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Maximum Speed Of Sound Calculated That Is 100 Times Faster Than Through Air

Speed of sound
Source : microsoft

When we talk on speed of sound, we usually mean how fast’ it moves through air. But it can travel much faster through other media, and now scientists at the University of Cambridge & Queen Mary University of London have identified-absolute top speed of sound.

The team found that at its fastest, sound can travel at 36 km (22.4 mi) per sec. That’s almost 100 times faster than its average speed through air, which is 343 m (1,125 ft) per sec, & 3 times faster than its previously-measured top speed of 12 km (7.5 mi) per sec, through diamond.

So what medium lets sound travel at such a high speed? consistent with the new study, it’s solid atomic hydrogen. This form of element only occurs under immense pressure, like that found at the core of gas planet planets like Jupiter. Under those conditions, hydrogen is compressed into a metallic solid which can easily conduct electricity – and, it turns-out, sound.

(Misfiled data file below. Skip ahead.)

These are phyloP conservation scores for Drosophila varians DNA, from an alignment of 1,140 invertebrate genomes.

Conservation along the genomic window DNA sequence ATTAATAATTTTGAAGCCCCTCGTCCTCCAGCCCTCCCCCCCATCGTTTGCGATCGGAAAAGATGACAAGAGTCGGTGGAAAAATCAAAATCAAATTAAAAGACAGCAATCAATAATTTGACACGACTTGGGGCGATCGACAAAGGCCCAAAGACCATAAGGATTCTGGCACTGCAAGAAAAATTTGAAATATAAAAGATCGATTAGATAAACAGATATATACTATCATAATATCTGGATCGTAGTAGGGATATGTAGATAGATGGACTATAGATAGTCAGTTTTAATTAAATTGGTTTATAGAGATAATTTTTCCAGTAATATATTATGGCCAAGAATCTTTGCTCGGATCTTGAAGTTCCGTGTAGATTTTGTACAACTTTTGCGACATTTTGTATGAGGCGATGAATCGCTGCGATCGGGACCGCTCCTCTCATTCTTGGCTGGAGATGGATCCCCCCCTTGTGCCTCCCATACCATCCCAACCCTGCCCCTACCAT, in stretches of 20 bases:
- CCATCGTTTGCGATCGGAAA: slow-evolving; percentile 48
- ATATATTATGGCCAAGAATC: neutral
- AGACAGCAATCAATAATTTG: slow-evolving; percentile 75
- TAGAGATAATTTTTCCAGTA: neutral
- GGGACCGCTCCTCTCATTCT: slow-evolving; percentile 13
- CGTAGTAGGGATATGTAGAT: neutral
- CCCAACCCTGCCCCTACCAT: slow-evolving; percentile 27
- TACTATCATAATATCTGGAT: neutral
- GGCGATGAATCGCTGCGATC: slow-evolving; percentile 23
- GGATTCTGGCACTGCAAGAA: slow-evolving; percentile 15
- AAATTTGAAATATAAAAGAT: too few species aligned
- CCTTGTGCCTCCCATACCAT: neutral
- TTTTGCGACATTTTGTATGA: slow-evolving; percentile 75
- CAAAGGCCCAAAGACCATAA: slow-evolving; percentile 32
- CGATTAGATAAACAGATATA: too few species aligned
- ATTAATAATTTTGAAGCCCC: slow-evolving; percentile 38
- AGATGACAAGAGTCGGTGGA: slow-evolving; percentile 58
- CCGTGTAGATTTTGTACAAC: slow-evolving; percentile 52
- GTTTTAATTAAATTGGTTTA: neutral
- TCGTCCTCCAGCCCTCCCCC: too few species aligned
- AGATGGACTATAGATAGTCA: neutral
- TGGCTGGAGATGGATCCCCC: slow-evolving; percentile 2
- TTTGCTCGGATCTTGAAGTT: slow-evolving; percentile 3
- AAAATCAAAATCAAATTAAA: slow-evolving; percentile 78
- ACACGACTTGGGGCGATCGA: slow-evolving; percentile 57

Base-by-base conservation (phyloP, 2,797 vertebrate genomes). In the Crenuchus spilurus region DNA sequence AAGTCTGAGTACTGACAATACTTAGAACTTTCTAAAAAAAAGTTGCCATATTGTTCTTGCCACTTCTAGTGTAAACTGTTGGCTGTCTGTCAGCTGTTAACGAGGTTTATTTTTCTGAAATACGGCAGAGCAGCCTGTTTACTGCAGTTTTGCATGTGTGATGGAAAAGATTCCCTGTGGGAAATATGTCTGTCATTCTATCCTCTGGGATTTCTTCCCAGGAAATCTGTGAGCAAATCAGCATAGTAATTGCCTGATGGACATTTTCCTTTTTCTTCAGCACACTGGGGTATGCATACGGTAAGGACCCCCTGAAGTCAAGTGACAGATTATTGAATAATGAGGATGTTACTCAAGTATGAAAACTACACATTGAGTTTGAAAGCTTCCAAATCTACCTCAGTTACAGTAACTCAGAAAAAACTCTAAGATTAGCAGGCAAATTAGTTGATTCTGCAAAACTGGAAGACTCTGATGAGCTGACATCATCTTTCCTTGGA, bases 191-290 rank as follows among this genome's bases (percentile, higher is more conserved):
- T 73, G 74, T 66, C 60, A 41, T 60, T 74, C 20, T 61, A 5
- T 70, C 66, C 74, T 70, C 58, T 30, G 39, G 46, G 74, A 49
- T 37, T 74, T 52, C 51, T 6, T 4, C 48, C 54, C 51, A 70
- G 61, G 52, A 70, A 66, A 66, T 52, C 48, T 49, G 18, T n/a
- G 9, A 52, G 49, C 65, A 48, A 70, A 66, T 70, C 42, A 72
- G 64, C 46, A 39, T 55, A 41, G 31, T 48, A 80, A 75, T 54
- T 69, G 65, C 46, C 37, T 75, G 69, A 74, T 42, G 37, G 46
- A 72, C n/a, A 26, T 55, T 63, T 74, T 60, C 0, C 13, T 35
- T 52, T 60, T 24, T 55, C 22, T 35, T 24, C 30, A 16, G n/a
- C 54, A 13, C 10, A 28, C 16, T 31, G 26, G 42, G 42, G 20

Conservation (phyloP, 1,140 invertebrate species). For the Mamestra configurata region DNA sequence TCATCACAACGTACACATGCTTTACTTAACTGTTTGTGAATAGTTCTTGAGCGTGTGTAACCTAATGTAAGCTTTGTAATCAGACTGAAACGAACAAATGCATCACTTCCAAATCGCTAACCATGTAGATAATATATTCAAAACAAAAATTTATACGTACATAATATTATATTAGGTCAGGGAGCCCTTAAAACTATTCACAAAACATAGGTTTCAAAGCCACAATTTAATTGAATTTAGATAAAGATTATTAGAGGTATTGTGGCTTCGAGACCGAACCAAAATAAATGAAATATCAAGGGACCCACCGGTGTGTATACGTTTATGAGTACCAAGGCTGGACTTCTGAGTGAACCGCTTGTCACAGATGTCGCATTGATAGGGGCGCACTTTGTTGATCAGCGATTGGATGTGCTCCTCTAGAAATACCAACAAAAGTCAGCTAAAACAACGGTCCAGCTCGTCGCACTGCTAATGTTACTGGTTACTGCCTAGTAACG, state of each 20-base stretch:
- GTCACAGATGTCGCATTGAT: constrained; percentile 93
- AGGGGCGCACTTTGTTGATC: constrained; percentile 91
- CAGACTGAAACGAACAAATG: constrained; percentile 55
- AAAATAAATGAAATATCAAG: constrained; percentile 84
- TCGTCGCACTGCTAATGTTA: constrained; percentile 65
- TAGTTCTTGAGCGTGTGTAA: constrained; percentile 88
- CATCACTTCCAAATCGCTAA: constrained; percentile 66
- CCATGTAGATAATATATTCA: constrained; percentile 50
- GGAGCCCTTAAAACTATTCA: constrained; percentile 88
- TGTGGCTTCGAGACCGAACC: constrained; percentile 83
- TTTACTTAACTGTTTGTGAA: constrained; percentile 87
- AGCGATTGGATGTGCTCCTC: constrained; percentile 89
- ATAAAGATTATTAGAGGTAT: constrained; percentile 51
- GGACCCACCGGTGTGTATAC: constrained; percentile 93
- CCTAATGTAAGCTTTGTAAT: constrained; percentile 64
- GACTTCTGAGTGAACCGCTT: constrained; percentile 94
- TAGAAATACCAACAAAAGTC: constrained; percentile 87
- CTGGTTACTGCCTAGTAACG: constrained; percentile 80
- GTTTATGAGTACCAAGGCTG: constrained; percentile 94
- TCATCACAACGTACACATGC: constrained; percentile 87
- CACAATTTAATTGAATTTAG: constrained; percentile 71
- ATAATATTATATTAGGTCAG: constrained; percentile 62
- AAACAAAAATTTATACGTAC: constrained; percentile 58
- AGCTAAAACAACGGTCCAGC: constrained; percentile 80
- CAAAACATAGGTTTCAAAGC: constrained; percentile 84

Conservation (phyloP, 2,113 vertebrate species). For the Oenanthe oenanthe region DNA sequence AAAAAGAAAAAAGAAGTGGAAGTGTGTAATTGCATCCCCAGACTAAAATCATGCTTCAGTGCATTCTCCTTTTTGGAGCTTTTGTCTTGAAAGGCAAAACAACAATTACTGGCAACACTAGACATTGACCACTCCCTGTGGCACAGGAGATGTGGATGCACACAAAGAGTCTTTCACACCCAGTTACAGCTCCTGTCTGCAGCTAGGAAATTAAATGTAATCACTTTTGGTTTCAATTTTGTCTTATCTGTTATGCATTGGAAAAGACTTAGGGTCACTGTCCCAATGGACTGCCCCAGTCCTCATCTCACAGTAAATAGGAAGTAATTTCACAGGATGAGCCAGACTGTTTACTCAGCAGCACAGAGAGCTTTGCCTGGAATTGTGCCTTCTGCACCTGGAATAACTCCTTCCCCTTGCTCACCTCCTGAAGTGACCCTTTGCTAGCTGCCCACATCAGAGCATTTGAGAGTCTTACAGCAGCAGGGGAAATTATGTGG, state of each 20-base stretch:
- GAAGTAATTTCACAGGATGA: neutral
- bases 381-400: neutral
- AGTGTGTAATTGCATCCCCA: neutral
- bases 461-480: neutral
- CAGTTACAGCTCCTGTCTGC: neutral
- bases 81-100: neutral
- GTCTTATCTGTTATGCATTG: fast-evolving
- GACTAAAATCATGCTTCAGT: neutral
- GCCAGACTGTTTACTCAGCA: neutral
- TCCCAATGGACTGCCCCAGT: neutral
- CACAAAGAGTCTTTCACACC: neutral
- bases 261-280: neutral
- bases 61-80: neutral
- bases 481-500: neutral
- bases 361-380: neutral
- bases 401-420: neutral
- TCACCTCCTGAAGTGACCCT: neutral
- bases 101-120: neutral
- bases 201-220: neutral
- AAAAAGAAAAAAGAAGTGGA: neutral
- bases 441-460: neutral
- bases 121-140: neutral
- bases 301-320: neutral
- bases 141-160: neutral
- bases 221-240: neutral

The researchers came to a conclusion by studying 2 fundamental constants – the fine structure constant and therefore the proton-to-electron mass ratio. These numbers play huge roles in a sort of scientific fields, including in this case, material properties.

One prediction made by a theory is that the speed of sound should decrease with the mass of the atom, so by extension sound should travel fastest in solid atomic hydrogen. The team used quantum mechanical calculations to check just how fast it might move through material, and found that the speed is too close of the theoretical fundamental limit.

Besides being fascinating, this type of study won’t have all that much impact on our everyday lives, but the team says that improving our understanding of those fundamental constants & limits can improve our models for a range of sciences.

“We believe the findings of this study could have further scientific applications by helping us to seek out & understand limits of various properties like viscosity & thermal conductivity relevant for high-temperature superconductivity, quark-gluon plasma and even black hole physics,” says Kostya Trachenko, lead author of the study.